These were years of untold suffering. “I feel in my heart the weight of the Cross…” he wrote eight days before he died. The Lord had refined him spiritually through the mystery of the Cross. On the model of the saints, he welcomed it with increasing conviction as the arcane guarantee of ecclesial fecundity. “The Cross has the strength to transform Africa into a land of blessing and health…. I do not care about anything. What matters to me is the conversion of all black people,” he wrote shortly before his death. He never tired of saying that “Africa can find its true dignity and freedom only in the reality of the Church, the Body of Christ.” For Africans, he saw only one possible way to achieve their full dignity: faith in Christ, as he had already written to the Bishops of Vatican Council I. Shortly before dying, he had his missionaries renew their oath of faithfulness to their vocation even unto death. Some of his missionaries and sisters died almost immediately, in the prime of their youth; others were enslaved by the Islamic fundamentalists during the Mahdist domination of the Sudan (1882-1899), and yet others died in prison.

On the night of October 10, 1881, the time came for him to meet his Lord, right in the heart of the Africa he had loved with such passion. “All Africans weep for their Bishop–Mutran es Sudan–and call to him addressing him as father, shepherd, and friend…” wrote a Canadian Combonian missionary who was by his side at his death.

The source of his consecration
In the liturgy of the day of his beatification in St Peter’s, March 17, 1996, we find written: “Daniele Comboni: a son of poor gardeners and peasants who became the first Catholic Bishop of Central Africa and one of the greatest missionaries in the history of the Church…. It is really true: when the Lord decides to intervene and finds a generous and willing person, new and great things are seen.”

Comboni knew how to be a faithful son of all the holiest men and women in the Church of his time. He kept up friendships and contacts with almost twenty saints who have since been canonized, from whom he wanted “continually to learn Christ.” Among them, we mention Blessed Pius IX, St John Bosco, St Arnold Janssen (founder of the Missionary Institute of the Verbites), Blessed Ludovico da Caloria, and many others.

Comboni wrote in the Rules for his missionaries (1871) that only a missionary who has “eyes fixed continually on Christ” can be even a part of the foundations of a missionary work that is for the glory of God. Comboni’s message can be synthesized in his effective conviction that man can be reborn only from Christ’s embrace–any man, even in the most degrading and desperate situation, mistreated by history and by men. This is why Comboni speaks constantly of the uninterrupted need to “look to Christ.” As soon as Pius IX entrusted the mission of Central Africa to him (1872), he consecrated Africa to the Heart of Christ, right in the place of its greatest degradation: the emporium of slavery that was the city of El Obeid (Sudan). Here he founded a mission and built a church dedicated to Our Lady, Queen of Africa. Immediately afterward, in that same place, he entrusted Africa to Mary. He intended in this way for the place of degradation and sin to become the point of departure for a true liberation and promotion of the person, bringing into focus the substance of every missionary action: Christ donated to us through Mary. A large mosaic covers the apse of today’s Cathedral of El Obeid: Our Lady offering her Son to Africa and, kneeling at her feet, Daniele Comboni and the redeemed former slave of that land and St Josephine Bakhita, who together intercede for Africa. On this same spot, Comboni’s first disciples would also die martyrs to the faith: five of his missionaries, just two years after his death.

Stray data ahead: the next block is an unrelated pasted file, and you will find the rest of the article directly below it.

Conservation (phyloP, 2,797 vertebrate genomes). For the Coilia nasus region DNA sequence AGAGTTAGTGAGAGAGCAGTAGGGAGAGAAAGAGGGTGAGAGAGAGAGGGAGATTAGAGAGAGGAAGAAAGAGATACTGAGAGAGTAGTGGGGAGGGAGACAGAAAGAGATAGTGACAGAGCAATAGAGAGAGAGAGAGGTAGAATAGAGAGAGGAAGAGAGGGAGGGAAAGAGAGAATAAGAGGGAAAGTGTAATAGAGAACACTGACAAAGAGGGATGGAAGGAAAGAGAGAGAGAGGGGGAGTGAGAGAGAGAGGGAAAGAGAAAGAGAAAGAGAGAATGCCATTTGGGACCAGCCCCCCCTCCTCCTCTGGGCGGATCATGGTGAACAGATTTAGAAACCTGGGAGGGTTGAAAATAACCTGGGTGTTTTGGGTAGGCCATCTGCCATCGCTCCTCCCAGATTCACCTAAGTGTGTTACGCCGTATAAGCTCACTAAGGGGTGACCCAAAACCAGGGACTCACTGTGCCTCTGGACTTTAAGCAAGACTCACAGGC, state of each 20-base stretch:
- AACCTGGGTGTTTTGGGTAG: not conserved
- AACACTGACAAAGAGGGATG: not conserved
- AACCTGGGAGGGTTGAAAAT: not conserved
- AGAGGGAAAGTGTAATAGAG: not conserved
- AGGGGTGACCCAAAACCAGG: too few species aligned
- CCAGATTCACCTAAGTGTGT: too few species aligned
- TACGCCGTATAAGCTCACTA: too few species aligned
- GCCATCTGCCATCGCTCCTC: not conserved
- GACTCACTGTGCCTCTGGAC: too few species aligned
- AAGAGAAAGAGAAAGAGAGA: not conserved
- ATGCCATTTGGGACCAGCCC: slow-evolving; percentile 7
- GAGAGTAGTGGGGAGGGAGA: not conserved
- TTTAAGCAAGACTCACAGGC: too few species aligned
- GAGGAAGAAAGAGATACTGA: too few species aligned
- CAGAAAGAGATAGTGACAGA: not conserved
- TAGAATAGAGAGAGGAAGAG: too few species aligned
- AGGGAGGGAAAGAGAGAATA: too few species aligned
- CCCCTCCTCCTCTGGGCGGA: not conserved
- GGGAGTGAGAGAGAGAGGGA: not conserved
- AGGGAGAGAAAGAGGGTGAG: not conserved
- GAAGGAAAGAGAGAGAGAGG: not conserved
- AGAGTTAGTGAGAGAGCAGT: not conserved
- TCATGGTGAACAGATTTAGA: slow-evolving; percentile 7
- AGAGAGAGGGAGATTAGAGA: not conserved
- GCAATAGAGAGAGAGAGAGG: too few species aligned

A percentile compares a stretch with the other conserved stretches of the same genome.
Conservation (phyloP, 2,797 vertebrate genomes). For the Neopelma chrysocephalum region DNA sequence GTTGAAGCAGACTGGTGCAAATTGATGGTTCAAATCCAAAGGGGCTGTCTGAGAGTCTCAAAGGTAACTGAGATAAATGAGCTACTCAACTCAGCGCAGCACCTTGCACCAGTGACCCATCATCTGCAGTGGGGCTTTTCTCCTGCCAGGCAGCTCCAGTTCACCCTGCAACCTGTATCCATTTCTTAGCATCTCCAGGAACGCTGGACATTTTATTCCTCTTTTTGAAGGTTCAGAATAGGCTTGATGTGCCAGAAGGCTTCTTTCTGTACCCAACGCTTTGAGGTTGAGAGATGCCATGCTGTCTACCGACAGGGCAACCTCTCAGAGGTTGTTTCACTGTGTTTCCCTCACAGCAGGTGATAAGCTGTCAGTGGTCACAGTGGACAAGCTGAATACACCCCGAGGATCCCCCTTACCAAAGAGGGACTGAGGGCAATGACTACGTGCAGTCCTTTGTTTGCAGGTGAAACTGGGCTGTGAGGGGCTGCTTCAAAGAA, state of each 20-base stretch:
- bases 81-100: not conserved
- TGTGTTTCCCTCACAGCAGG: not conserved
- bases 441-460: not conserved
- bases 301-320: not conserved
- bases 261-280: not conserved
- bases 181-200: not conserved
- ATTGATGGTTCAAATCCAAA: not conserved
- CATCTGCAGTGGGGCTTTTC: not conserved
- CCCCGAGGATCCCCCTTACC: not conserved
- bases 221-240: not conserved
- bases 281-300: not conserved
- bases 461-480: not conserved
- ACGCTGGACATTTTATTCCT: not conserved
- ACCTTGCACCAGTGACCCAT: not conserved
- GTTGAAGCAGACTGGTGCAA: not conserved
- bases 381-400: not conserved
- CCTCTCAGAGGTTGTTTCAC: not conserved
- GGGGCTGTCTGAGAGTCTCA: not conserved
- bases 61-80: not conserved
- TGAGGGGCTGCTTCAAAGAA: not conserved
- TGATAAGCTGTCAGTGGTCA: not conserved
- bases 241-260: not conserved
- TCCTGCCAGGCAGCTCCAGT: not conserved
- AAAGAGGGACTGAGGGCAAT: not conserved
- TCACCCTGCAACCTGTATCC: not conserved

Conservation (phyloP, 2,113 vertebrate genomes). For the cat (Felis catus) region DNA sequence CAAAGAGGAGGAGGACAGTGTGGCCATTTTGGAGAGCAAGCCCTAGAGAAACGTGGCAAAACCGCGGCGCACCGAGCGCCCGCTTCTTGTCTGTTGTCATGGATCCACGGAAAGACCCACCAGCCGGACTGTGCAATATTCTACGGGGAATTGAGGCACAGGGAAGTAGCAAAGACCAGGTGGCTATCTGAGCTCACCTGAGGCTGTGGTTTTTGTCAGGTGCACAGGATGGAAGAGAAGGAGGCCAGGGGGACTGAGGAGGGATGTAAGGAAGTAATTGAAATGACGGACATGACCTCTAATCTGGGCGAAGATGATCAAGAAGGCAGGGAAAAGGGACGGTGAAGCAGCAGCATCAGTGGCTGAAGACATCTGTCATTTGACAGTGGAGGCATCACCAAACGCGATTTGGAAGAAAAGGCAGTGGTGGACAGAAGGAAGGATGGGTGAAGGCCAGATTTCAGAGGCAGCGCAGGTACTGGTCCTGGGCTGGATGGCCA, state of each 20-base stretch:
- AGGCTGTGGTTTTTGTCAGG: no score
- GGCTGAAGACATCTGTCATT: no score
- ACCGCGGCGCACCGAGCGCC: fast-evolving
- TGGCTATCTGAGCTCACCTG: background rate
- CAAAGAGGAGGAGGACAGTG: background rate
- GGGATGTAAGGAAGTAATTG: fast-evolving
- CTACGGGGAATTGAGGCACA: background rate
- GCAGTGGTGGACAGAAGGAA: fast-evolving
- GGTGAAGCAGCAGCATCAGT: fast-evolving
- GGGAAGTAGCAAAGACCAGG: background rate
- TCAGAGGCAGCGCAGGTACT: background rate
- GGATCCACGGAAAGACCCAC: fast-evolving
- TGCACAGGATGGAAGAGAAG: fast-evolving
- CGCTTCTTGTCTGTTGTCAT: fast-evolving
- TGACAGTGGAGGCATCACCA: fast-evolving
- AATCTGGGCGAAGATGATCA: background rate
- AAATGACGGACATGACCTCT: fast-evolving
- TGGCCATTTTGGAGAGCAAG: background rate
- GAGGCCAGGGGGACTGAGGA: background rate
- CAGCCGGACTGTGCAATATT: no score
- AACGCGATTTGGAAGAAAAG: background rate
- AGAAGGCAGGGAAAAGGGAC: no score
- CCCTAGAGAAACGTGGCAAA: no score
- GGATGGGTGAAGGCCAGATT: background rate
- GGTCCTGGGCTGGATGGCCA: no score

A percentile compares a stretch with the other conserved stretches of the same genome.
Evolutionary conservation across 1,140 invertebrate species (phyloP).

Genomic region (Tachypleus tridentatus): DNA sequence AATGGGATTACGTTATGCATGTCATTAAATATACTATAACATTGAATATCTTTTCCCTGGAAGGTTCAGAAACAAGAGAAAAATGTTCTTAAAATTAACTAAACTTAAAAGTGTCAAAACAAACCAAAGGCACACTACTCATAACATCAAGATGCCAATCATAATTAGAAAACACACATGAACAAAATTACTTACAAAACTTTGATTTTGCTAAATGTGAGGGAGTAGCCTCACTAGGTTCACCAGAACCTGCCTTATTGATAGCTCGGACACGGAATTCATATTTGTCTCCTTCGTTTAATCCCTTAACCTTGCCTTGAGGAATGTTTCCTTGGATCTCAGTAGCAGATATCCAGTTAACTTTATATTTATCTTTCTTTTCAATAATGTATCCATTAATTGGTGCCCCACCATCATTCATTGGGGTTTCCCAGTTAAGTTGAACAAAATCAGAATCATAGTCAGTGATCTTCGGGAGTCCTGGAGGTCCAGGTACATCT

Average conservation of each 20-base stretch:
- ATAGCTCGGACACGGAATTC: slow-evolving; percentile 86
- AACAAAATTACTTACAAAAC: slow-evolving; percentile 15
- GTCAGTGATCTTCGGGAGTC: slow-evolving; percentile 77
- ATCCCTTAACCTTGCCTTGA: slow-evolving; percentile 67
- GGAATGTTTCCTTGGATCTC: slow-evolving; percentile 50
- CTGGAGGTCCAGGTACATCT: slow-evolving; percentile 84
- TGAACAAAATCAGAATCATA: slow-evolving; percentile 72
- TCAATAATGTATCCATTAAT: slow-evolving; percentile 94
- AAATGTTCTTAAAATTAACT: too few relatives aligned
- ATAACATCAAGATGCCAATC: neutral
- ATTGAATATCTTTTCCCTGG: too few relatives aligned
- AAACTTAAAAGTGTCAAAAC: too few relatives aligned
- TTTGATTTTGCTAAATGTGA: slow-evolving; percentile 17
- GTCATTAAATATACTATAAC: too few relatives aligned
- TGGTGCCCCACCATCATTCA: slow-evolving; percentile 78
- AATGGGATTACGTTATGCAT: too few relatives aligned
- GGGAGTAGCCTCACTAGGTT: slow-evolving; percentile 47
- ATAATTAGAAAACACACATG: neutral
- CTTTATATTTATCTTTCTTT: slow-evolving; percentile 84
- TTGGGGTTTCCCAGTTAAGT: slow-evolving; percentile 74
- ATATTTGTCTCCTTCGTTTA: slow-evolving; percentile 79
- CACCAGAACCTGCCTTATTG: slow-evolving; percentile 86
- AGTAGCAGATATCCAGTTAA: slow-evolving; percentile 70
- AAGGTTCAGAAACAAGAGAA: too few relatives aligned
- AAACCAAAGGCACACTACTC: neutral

Sons and daughters of Comboni
The African Cardinal Francis Arinze, postulator of his Cause of Canonization, commented, “In Comboni’s time, many thought of Africa as an object of exploration, occupation, partition, or dominion. Others dreamed of an Africa to help, civilize, or educate. But they always looked at Africa as an object, not as a subject. But Comboni thought otherwise.” He wanted an Africa where the Face of Christ shone in full splendor. In the words of his direct successor in Sudan, the Archbishop of Khartoum Gabriel Zubeir, “We African Christians are the sons and daughters of Daniele Comboni. Without him, today there would be no bishops, priests, deacons, brothers, sisters, Christians…. But his missionary impulse was not born of a simply external project; it was the fruit of his ecclesial obedience to the grace of the Holy Spirit.” This is why, in the moment of supreme trial, he was able to say to his missionaries, “I am dying, but this work [the African mission] will not die…. God’s works are born at the foot of the Cross.”